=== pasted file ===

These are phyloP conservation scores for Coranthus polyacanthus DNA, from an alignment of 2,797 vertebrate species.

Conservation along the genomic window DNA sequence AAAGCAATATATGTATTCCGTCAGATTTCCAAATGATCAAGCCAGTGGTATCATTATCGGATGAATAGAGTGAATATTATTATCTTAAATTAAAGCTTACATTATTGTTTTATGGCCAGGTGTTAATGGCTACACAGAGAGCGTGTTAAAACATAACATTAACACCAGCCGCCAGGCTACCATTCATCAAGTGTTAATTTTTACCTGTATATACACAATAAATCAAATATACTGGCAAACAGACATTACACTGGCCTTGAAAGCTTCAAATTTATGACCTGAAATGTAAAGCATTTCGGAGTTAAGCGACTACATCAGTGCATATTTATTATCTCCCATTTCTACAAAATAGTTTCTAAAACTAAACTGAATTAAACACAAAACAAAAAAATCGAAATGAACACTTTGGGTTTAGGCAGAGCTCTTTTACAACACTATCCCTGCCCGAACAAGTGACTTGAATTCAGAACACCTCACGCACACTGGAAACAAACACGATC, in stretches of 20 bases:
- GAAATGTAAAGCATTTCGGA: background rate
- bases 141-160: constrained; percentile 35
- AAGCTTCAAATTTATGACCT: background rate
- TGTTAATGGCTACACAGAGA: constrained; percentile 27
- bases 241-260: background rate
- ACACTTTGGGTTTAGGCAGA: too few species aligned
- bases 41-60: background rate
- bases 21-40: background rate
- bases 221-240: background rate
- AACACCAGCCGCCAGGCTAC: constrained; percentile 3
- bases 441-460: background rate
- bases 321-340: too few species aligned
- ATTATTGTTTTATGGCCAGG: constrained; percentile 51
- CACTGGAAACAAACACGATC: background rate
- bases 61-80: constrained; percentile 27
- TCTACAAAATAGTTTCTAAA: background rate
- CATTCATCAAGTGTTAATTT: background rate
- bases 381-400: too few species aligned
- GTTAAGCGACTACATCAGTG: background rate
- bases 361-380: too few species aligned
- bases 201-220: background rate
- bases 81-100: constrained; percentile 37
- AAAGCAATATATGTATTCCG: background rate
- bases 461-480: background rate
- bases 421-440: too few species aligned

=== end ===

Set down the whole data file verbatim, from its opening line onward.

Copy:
These are phyloP conservation scores for Coranthus polyacanthus DNA, from an alignment of 2,797 vertebrate species.

Conservation along the genomic window DNA sequence AAAGCAATATATGTATTCCGTCAGATTTCCAAATGATCAAGCCAGTGGTATCATTATCGGATGAATAGAGTGAATATTATTATCTTAAATTAAAGCTTACATTATTGTTTTATGGCCAGGTGTTAATGGCTACACAGAGAGCGTGTTAAAACATAACATTAACACCAGCCGCCAGGCTACCATTCATCAAGTGTTAATTTTTACCTGTATATACACAATAAATCAAATATACTGGCAAACAGACATTACACTGGCCTTGAAAGCTTCAAATTTATGACCTGAAATGTAAAGCATTTCGGAGTTAAGCGACTACATCAGTGCATATTTATTATCTCCCATTTCTACAAAATAGTTTCTAAAACTAAACTGAATTAAACACAAAACAAAAAAATCGAAATGAACACTTTGGGTTTAGGCAGAGCTCTTTTACAACACTATCCCTGCCCGAACAAGTGACTTGAATTCAGAACACCTCACGCACACTGGAAACAAACACGATC, in stretches of 20 bases:
- GAAATGTAAAGCATTTCGGA: background rate
- bases 141-160: constrained; percentile 35
- AAGCTTCAAATTTATGACCT: background rate
- TGTTAATGGCTACACAGAGA: constrained; percentile 27
- bases 241-260: background rate
- ACACTTTGGGTTTAGGCAGA: too few species aligned
- bases 41-60: background rate
- bases 21-40: background rate
- bases 221-240: background rate
- AACACCAGCCGCCAGGCTAC: constrained; percentile 3
- bases 441-460: background rate
- bases 321-340: too few species aligned
- ATTATTGTTTTATGGCCAGG: constrained; percentile 51
- CACTGGAAACAAACACGATC: background rate
- bases 61-80: constrained; percentile 27
- TCTACAAAATAGTTTCTAAA: background rate
- CATTCATCAAGTGTTAATTT: background rate
- bases 381-400: too few species aligned
- GTTAAGCGACTACATCAGTG: background rate
- bases 361-380: too few species aligned
- bases 201-220: background rate
- bases 81-100: constrained; percentile 37
- AAAGCAATATATGTATTCCG: background rate
- bases 461-480: background rate
- bases 421-440: too few species aligned